Leyland plans to introduce a four-door sedan with a fifth, hatchback door at the rear, rather like the Renault 16. This will be a first among local sedans although the P76 Coupé, which is going to have a similar third door design, will precede it on a Coupé. It’s the Coupé which is really going to set the styling pace. The concept of the Coupé, which has been approved by British Leyland, features a two-door body with a third rear door which lifts out two inches and then up, taking the rear window, part of the B-pillar and the rear side window with it, to reveal a large boot and the rear seat. An integral roll-bar is incorporated in the roofline. The roll bar, as our illustrations show, is used in the styling and begins as a sweeping line at the front of the car and runs to the B-pillar where it rises up over the roof.
Forward of the cabin the general styling treatment is a development of the P76 theme with a wide bonnet sweeping away from four headlights and a small grille. But instead of being virtually flat, as on P76, the Model A bonnet has a lower centre section with a raised area on either side for the headlights. Windscreen wipers are hidden from view under the rear of the bonnet as on P76.
Leyland Australia styling chief, Mark Cassarchis, is pushing for a development of this coupé theme – and it is even more extreme. This car still features the sweeping roll-bar but instead of running up and over on the B-pillar it is part of the C-pillar. A unique side window is the major difference. On Cassarchis’ design the rear window runs from below the waist line of the door and sweeps up and over into the roof. As a styling feature the rear side window is quite separate to the other sections of the upper cabin. The hatchback rear door theme is continued, although it is more conventional and restricted to the tail without taking the C-pillar as part of the door. Inside, the dashboard is a modern-day version of the Holden FJ’s, with a large circular speedometer in front of the driver and small dials set around the speedo and recessed into heavy padding. Leyland is experimenting with a fibre-optics system which works rather like a mini-TV screen in projecting the information from the actual instruments onto the instrument lenses in front. Model A does create one problem for Leyland. It leaves the bottom end of the market to the Japanese cars. Model A is definitely a larger car and out of the small car bracket. So Leyland is considering assembling the new Allegro – which replaces the old 1100/1300 range in England – in Australia.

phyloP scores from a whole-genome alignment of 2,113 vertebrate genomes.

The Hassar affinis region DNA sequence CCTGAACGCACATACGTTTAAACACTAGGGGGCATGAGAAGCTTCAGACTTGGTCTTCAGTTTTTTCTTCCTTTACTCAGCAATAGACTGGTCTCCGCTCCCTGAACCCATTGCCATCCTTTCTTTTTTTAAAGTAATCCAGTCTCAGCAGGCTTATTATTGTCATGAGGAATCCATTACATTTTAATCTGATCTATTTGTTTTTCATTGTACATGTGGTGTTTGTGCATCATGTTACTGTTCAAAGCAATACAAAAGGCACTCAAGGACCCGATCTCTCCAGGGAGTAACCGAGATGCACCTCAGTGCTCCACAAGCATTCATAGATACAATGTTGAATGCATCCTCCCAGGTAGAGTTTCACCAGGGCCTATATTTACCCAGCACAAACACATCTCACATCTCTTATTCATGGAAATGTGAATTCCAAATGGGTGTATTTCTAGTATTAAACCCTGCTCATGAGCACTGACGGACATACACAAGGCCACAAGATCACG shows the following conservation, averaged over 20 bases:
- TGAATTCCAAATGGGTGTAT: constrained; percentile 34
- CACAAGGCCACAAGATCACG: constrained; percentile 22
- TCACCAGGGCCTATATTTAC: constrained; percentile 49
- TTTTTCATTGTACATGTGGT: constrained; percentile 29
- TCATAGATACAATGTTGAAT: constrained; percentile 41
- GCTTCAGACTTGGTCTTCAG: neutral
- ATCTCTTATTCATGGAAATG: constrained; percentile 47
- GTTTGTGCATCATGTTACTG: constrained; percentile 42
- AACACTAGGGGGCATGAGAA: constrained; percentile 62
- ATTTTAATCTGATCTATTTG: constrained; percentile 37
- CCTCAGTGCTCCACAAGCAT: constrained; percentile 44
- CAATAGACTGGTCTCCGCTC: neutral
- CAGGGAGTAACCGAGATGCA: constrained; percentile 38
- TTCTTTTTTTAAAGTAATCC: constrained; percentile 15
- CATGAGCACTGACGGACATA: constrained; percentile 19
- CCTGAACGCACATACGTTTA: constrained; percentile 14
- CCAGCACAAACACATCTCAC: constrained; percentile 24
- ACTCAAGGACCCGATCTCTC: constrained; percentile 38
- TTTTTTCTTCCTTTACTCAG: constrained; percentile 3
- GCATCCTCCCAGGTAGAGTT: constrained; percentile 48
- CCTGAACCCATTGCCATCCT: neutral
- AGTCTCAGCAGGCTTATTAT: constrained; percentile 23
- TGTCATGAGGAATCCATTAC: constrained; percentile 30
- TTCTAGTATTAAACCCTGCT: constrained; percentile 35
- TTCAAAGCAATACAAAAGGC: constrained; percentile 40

The Allegro is one size smaller than Model A and slots neatly between the Mini and Model A. But it is a front-wheel-drive design and uses a sophisticated suspension set-up, and we can only wonder at the wisdom of Leyland Australia becoming involved in a technically complicated car again. The long-term answer would appear to be the totally new Mini which is in the British Leyland pipeline. This new car, which isn’t expected to he seen on the roads until at least 1975, will follow the current international trend to the three-door concept as on Honda Civic, Renault 6 and the Fiat 127. It will be about 11ft long with more room, new engines and even greater versatility.
This would give Leyland a three-model line by the end of 1975; the larger Mini replacement, Model A and P76 with variations on each and employing a wide variety of common components which is the secret to a profitable operation in Australia.
Article kindly supplied by Michael Hickey